Orioles' new stadium is shaping up in a most comfortable way

John Steadman

November 23, 1990|By John Steadman

STEEL WORK is growing out of the ground as a trellis begins to form the spinal column for Baltimore's new baseball park. It's taking on a shape, growing each day, and is a month ahead of where it was supposed to be at this date.

The competent executive director of the Maryland Stadium Authority, Bruce Hoffman, graduate of Clarkson College, class of 1969, served as tour guide for the assembled guests. Hoffman has never built a stadium before, devoting his creative skills to specializing in the construction of hospitals and prisons in New York state.

What he likes most about the project is the park, when completed, is going to have extensive spectator comforts. "If you're seated in the lower section, you'll come in at street level and walk down, not up, which makes for easy access," he said. "Going up to the second or third decks, the ramps have a gentle incline. The climb will be gradual, not at all severe."

The sight lines will be excellent. The downtown location makes it easy to find for visitors (25 minutes closer than Memorial Stadium for those traveling from south of the city). And the architectural firm of Hellmuth, Obata & Kasselbaum has hall of fame credentials when it comes to design work.

Janet Marie Smith, vice president of planning for the Orioles, said the concourse area, leading to 33 concession booths and restrooms, will be wide and spacious, actually 51 feet in contrast to 35 feet at Memorial Stadium. So congestion will be minimized as fans make their way to the various stairways that lead to the seating sections in a park that will accommodate 46,000 -- about 7,000 less than they now have.

The playing field is to be 18 feet below ground level, but excavation hasn't started. Price tag for the entire effort is $105.4 million and Hoffman believes it will meet budgeted figures or even be slightly under. "I am certain we won't be over," he promised.

Approximately 30 contractors are involved, plus another 100 subcontractors. Some days between 260 and 270 workers are concerned with one phase or another as they prepare for Opening Day 1992.

With considerable pride, Hoffman pointed to short centerfield and told the strolling audience it was the exact spot where the immortal Babe Ruth lived as a child. The address, 408 W. Conway St., is no more. It was absorbed by the ballpark, which will be the only major-league facility ever built on the location where a Hall of Fame player actually lived.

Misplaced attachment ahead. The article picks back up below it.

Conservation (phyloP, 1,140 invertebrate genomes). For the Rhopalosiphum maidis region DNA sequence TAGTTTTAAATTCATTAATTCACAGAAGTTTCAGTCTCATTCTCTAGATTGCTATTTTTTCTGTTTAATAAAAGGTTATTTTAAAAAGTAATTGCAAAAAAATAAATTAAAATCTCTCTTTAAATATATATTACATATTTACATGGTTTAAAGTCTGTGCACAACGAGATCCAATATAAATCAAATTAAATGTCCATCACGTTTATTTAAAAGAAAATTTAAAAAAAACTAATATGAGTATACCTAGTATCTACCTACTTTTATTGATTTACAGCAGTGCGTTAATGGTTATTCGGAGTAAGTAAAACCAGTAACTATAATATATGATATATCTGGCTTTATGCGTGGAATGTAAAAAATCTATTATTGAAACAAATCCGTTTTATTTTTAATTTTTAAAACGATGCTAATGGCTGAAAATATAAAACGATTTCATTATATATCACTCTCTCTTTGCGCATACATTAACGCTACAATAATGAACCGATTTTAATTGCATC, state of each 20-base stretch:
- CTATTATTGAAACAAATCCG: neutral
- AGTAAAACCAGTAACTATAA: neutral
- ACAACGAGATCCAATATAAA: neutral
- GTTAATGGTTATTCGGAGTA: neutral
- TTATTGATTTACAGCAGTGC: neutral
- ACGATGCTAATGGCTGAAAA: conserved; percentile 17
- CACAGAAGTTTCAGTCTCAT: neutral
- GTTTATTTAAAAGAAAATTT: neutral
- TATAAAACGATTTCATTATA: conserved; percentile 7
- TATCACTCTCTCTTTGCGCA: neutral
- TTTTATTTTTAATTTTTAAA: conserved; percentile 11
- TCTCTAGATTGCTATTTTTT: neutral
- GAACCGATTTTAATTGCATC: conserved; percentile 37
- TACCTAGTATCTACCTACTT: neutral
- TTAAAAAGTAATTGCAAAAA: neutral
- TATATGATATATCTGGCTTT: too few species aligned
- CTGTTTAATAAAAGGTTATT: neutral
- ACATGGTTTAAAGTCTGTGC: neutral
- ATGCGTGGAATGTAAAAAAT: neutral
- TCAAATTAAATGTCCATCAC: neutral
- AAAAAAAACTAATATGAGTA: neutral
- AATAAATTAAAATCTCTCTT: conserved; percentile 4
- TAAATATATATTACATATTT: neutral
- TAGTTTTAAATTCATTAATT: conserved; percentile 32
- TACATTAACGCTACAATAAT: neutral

Under the stands will be locker rooms, storage compartments, batting/pitching tunnels and a network of huge pipes to pump beer directly to the consumer outlets, doing away with bottles, cans and kegs. As for the Orioles offices, they'll be outside the rightfield fence, located in the old Camden warehouse, not to be confused with historic Camden Station that also will be preserved and renovated, deservingly so.

The warehouse is referred to as a "fun building" by Hoffman but it's both a dinosaur and an eyesore. Still it will be made over at a cost of $15 million in rehabilitation fees but, hold on, this covers only three-quarters of the warehouse. A price still hasn't been finalized for the sale of the hulk, but Hoffman estimates it may be around $11 million.

The building is 1,016 feet long and 51 feet wide. New windows and some that have been bricked over will be replaced with modern units. However, the view from inside is disappointing. To the east, there's only a small vista of the harbor and the other way, toward the ballpark, the distance of 450 feet to home plate would make it difficult to enjoy a game from a position so far removed.

Little wonder Gov. William Donald Schaefer asked so many questions about the advisability of keeping the warehouse, rather than tearing it down. The brick will be cleaned, a new roof provided and the Orioles may have the tallest/narrowest office in the city, even the country.

What has transpired so far in the overall construction is positive, despite the obvious negative in retaining the warehouse -- which wasn't entirely a decision of the Orioles. They went along with the idea, partially, because the state is paying for the entire facility.

The park, when opened, with 5,000 automobile spaces on location and another 20,000 available on city streets and in public garages, will be a stimulus for restaurants, hotels and Harborplace, a pop fly away. What Baltimore waited 18 years to see is coming to reality.

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